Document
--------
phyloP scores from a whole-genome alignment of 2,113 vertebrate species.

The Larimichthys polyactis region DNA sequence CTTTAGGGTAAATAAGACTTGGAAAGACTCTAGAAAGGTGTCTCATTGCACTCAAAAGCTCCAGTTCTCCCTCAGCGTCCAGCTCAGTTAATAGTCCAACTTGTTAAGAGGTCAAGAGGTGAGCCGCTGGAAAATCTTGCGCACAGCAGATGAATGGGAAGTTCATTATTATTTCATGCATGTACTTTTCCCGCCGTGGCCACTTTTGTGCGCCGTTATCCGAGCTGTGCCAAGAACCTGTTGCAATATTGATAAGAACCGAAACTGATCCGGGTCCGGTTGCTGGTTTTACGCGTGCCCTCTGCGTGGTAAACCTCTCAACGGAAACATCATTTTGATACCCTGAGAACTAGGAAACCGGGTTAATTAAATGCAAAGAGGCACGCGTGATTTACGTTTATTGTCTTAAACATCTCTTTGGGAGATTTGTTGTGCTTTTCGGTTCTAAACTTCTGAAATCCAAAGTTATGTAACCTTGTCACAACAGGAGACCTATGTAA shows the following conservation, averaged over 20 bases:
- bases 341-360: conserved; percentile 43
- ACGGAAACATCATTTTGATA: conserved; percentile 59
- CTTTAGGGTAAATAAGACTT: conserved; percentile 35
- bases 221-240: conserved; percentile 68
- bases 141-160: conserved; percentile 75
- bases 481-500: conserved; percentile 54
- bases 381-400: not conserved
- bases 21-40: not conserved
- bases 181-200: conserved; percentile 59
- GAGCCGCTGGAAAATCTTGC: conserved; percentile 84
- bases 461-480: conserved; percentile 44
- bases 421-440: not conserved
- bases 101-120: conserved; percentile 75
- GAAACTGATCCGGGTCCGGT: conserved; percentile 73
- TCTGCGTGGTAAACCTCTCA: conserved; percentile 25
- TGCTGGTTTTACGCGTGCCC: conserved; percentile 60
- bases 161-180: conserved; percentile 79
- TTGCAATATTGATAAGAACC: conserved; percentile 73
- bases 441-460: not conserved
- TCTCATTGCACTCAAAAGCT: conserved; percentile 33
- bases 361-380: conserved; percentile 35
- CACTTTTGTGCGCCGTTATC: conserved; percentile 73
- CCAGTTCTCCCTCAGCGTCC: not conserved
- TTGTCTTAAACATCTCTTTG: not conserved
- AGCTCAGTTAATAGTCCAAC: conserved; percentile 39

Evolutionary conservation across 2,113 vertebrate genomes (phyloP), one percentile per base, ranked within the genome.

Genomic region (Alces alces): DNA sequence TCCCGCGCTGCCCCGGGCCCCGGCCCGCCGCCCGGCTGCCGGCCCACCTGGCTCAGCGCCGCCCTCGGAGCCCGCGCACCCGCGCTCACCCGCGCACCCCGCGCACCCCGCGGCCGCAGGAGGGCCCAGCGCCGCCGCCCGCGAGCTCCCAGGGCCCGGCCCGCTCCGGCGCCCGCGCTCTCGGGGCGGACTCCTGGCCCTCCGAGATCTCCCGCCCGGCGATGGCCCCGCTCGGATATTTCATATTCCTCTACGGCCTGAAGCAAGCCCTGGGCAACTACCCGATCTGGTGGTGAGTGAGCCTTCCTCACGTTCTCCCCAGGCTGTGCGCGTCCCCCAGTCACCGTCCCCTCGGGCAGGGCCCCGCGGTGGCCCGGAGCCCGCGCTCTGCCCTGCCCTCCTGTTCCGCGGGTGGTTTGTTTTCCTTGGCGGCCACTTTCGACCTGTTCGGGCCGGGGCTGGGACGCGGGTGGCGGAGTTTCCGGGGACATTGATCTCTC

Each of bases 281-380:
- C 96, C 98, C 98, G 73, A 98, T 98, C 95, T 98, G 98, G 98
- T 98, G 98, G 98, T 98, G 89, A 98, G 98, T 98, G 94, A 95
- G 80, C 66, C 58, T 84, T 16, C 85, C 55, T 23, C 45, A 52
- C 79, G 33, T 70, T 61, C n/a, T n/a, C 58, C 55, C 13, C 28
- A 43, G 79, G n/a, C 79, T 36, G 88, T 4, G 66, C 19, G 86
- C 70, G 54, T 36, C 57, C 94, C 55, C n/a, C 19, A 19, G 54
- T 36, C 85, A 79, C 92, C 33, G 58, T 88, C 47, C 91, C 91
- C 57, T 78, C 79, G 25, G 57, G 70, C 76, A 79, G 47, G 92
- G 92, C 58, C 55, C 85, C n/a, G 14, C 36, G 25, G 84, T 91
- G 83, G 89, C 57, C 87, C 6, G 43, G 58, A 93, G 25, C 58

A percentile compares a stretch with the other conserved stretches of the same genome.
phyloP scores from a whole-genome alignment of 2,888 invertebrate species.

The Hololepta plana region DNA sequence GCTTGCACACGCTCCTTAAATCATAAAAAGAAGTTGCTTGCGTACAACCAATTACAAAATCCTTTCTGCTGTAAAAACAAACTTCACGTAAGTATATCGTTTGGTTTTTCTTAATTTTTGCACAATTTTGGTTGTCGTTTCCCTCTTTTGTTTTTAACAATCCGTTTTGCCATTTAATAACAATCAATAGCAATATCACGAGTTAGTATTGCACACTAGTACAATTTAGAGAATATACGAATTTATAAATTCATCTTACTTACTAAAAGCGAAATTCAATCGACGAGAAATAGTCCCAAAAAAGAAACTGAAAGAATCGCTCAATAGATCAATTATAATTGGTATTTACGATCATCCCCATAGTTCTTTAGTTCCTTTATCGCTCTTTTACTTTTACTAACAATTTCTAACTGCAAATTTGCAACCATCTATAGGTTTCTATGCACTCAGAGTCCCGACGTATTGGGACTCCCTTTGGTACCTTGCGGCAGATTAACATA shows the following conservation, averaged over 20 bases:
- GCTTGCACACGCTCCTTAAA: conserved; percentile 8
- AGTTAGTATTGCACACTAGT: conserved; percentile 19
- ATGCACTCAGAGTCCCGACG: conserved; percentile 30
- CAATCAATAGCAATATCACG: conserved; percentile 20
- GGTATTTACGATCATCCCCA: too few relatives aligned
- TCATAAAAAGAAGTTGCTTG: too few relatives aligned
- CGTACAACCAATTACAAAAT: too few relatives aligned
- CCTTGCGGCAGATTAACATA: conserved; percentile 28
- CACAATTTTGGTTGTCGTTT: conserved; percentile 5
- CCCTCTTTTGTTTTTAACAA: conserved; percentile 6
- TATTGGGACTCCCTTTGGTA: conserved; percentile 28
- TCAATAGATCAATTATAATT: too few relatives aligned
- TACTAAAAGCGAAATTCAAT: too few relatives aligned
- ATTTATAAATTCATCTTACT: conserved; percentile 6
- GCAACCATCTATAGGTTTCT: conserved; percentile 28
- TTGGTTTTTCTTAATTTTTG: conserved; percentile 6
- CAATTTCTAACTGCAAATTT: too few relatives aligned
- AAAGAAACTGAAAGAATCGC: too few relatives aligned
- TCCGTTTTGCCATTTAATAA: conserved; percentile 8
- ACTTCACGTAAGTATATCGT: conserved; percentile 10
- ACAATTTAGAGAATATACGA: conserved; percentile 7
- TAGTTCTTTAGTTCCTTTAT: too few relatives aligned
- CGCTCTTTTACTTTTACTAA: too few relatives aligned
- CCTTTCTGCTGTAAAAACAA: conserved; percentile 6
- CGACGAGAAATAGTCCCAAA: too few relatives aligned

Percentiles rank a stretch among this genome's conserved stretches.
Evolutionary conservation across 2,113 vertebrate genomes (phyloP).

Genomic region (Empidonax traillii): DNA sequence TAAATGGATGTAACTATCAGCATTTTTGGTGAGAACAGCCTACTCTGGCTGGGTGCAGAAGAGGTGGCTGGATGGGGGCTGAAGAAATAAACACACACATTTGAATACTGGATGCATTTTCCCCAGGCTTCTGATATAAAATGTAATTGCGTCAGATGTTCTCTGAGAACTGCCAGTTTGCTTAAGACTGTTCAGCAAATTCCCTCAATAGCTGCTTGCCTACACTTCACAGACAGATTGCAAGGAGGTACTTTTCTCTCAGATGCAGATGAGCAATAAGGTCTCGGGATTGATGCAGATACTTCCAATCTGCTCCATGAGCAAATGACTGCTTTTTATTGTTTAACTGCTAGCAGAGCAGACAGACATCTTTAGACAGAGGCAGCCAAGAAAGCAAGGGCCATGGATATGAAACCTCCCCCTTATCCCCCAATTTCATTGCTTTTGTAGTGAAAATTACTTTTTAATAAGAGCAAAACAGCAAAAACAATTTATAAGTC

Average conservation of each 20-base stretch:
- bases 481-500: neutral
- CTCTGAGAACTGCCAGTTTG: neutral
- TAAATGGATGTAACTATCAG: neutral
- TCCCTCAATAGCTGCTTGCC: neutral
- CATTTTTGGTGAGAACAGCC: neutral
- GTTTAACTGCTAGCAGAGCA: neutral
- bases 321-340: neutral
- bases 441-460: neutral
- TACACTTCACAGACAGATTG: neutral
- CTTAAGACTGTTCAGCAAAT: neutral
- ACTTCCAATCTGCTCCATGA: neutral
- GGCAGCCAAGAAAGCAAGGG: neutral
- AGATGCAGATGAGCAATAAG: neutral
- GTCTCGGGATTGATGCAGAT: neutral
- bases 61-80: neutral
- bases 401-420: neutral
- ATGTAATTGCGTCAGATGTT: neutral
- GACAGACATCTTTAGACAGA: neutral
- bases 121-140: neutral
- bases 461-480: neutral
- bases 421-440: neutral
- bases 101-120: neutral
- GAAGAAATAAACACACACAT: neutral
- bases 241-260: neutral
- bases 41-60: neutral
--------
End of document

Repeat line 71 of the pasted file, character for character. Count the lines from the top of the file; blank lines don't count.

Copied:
Genomic region (Empidonax traillii): DNA sequence TAAATGGATGTAACTATCAGCATTTTTGGTGAGAACAGCCTACTCTGGCTGGGTGCAGAAGAGGTGGCTGGATGGGGGCTGAAGAAATAAACACACACATTTGAATACTGGATGCATTTTCCCCAGGCTTCTGATATAAAATGTAATTGCGTCAGATGTTCTCTGAGAACTGCCAGTTTGCTTAAGACTGTTCAGCAAATTCCCTCAATAGCTGCTTGCCTACACTTCACAGACAGATTGCAAGGAGGTACTTTTCTCTCAGATGCAGATGAGCAATAAGGTCTCGGGATTGATGCAGATACTTCCAATCTGCTCCATGAGCAAATGACTGCTTTTTATTGTTTAACTGCTAGCAGAGCAGACAGACATCTTTAGACAGAGGCAGCCAAGAAAGCAAGGGCCATGGATATGAAACCTCCCCCTTATCCCCCAATTTCATTGCTTTTGTAGTGAAAATTACTTTTTAATAAGAGCAAAACAGCAAAAACAATTTATAAGTC